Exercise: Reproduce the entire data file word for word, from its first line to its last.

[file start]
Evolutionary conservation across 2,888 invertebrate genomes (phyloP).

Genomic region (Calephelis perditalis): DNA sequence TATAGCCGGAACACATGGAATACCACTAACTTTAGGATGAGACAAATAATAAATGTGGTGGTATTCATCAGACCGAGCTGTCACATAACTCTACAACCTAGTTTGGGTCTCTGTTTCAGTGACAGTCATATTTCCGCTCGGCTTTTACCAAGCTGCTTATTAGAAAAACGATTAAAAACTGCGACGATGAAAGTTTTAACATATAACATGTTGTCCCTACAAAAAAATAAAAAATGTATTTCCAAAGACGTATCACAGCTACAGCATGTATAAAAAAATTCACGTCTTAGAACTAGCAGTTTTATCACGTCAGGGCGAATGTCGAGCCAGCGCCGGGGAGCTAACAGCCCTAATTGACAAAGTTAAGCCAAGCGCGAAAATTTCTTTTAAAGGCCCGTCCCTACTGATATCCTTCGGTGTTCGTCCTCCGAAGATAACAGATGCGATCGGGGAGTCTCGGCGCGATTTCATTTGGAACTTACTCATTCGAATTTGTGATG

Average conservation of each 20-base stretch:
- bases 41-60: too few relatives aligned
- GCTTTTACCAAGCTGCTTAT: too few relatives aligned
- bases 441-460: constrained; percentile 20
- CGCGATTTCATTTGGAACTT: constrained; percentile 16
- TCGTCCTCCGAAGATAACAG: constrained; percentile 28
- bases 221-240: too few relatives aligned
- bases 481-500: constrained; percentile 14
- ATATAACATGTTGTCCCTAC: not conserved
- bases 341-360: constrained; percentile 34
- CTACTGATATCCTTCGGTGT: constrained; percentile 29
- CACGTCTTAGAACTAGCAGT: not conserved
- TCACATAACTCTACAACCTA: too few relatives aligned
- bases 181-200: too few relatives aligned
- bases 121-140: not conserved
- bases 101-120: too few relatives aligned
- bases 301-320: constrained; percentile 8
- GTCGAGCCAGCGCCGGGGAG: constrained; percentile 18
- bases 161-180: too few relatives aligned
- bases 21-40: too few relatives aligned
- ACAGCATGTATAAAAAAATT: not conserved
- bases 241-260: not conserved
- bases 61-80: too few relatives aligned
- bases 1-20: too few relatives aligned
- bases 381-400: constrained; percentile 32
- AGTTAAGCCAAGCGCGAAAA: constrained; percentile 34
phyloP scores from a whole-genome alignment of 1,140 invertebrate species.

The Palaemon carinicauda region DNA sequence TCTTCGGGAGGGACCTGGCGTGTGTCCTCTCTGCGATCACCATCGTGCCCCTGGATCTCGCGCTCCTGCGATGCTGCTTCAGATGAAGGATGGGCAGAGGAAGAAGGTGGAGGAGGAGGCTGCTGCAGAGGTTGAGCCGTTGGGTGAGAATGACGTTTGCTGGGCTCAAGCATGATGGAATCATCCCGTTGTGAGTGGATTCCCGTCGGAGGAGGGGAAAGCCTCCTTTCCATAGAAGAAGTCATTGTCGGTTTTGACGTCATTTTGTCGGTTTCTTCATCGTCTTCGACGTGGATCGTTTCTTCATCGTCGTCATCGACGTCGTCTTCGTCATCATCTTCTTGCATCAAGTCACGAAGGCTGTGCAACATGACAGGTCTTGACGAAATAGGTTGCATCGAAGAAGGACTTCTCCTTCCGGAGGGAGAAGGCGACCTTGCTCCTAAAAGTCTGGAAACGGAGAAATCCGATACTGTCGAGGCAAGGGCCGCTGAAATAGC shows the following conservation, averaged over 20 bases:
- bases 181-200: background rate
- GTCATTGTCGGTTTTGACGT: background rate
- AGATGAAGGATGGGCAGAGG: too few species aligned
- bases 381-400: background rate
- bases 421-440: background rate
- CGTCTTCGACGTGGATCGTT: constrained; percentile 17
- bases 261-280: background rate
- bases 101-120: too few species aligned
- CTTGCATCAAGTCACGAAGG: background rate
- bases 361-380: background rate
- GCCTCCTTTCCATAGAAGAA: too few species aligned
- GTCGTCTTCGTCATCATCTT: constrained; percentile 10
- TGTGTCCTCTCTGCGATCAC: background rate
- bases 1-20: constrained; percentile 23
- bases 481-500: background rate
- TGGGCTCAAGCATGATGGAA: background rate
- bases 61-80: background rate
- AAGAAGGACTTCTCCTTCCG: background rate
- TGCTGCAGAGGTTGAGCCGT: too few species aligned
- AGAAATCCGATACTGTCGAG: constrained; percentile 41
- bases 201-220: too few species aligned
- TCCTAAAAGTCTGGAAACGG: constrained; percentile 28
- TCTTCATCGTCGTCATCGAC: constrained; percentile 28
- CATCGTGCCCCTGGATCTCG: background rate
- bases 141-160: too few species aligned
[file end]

Evolutionary conservation across 2,888 invertebrate genomes (phyloP).

Genomic region (Calephelis perditalis): DNA sequence TATAGCCGGAACACATGGAATACCACTAACTTTAGGATGAGACAAATAATAAATGTGGTGGTATTCATCAGACCGAGCTGTCACATAACTCTACAACCTAGTTTGGGTCTCTGTTTCAGTGACAGTCATATTTCCGCTCGGCTTTTACCAAGCTGCTTATTAGAAAAACGATTAAAAACTGCGACGATGAAAGTTTTAACATATAACATGTTGTCCCTACAAAAAAATAAAAAATGTATTTCCAAAGACGTATCACAGCTACAGCATGTATAAAAAAATTCACGTCTTAGAACTAGCAGTTTTATCACGTCAGGGCGAATGTCGAGCCAGCGCCGGGGAGCTAACAGCCCTAATTGACAAAGTTAAGCCAAGCGCGAAAATTTCTTTTAAAGGCCCGTCCCTACTGATATCCTTCGGTGTTCGTCCTCCGAAGATAACAGATGCGATCGGGGAGTCTCGGCGCGATTTCATTTGGAACTTACTCATTCGAATTTGTGATG

Average conservation of each 20-base stretch:
- bases 41-60: too few relatives aligned
- GCTTTTACCAAGCTGCTTAT: too few relatives aligned
- bases 441-460: constrained; percentile 20
- CGCGATTTCATTTGGAACTT: constrained; percentile 16
- TCGTCCTCCGAAGATAACAG: constrained; percentile 28
- bases 221-240: too few relatives aligned
- bases 481-500: constrained; percentile 14
- ATATAACATGTTGTCCCTAC: not conserved
- bases 341-360: constrained; percentile 34
- CTACTGATATCCTTCGGTGT: constrained; percentile 29
- CACGTCTTAGAACTAGCAGT: not conserved
- TCACATAACTCTACAACCTA: too few relatives aligned
- bases 181-200: too few relatives aligned
- bases 121-140: not conserved
- bases 101-120: too few relatives aligned
- bases 301-320: constrained; percentile 8
- GTCGAGCCAGCGCCGGGGAG: constrained; percentile 18
- bases 161-180: too few relatives aligned
- bases 21-40: too few relatives aligned
- ACAGCATGTATAAAAAAATT: not conserved
- bases 241-260: not conserved
- bases 61-80: too few relatives aligned
- bases 1-20: too few relatives aligned
- bases 381-400: constrained; percentile 32
- AGTTAAGCCAAGCGCGAAAA: constrained; percentile 34
phyloP scores from a whole-genome alignment of 1,140 invertebrate species.

The Palaemon carinicauda region DNA sequence TCTTCGGGAGGGACCTGGCGTGTGTCCTCTCTGCGATCACCATCGTGCCCCTGGATCTCGCGCTCCTGCGATGCTGCTTCAGATGAAGGATGGGCAGAGGAAGAAGGTGGAGGAGGAGGCTGCTGCAGAGGTTGAGCCGTTGGGTGAGAATGACGTTTGCTGGGCTCAAGCATGATGGAATCATCCCGTTGTGAGTGGATTCCCGTCGGAGGAGGGGAAAGCCTCCTTTCCATAGAAGAAGTCATTGTCGGTTTTGACGTCATTTTGTCGGTTTCTTCATCGTCTTCGACGTGGATCGTTTCTTCATCGTCGTCATCGACGTCGTCTTCGTCATCATCTTCTTGCATCAAGTCACGAAGGCTGTGCAACATGACAGGTCTTGACGAAATAGGTTGCATCGAAGAAGGACTTCTCCTTCCGGAGGGAGAAGGCGACCTTGCTCCTAAAAGTCTGGAAACGGAGAAATCCGATACTGTCGAGGCAAGGGCCGCTGAAATAGC shows the following conservation, averaged over 20 bases:
- bases 181-200: background rate
- GTCATTGTCGGTTTTGACGT: background rate
- AGATGAAGGATGGGCAGAGG: too few species aligned
- bases 381-400: background rate
- bases 421-440: background rate
- CGTCTTCGACGTGGATCGTT: constrained; percentile 17
- bases 261-280: background rate
- bases 101-120: too few species aligned
- CTTGCATCAAGTCACGAAGG: background rate
- bases 361-380: background rate
- GCCTCCTTTCCATAGAAGAA: too few species aligned
- GTCGTCTTCGTCATCATCTT: constrained; percentile 10
- TGTGTCCTCTCTGCGATCAC: background rate
- bases 1-20: constrained; percentile 23
- bases 481-500: background rate
- TGGGCTCAAGCATGATGGAA: background rate
- bases 61-80: background rate
- AAGAAGGACTTCTCCTTCCG: background rate
- TGCTGCAGAGGTTGAGCCGT: too few species aligned
- AGAAATCCGATACTGTCGAG: constrained; percentile 41
- bases 201-220: too few species aligned
- TCCTAAAAGTCTGGAAACGG: constrained; percentile 28
- TCTTCATCGTCGTCATCGAC: constrained; percentile 28
- CATCGTGCCCCTGGATCTCG: background rate
- bases 141-160: too few species aligned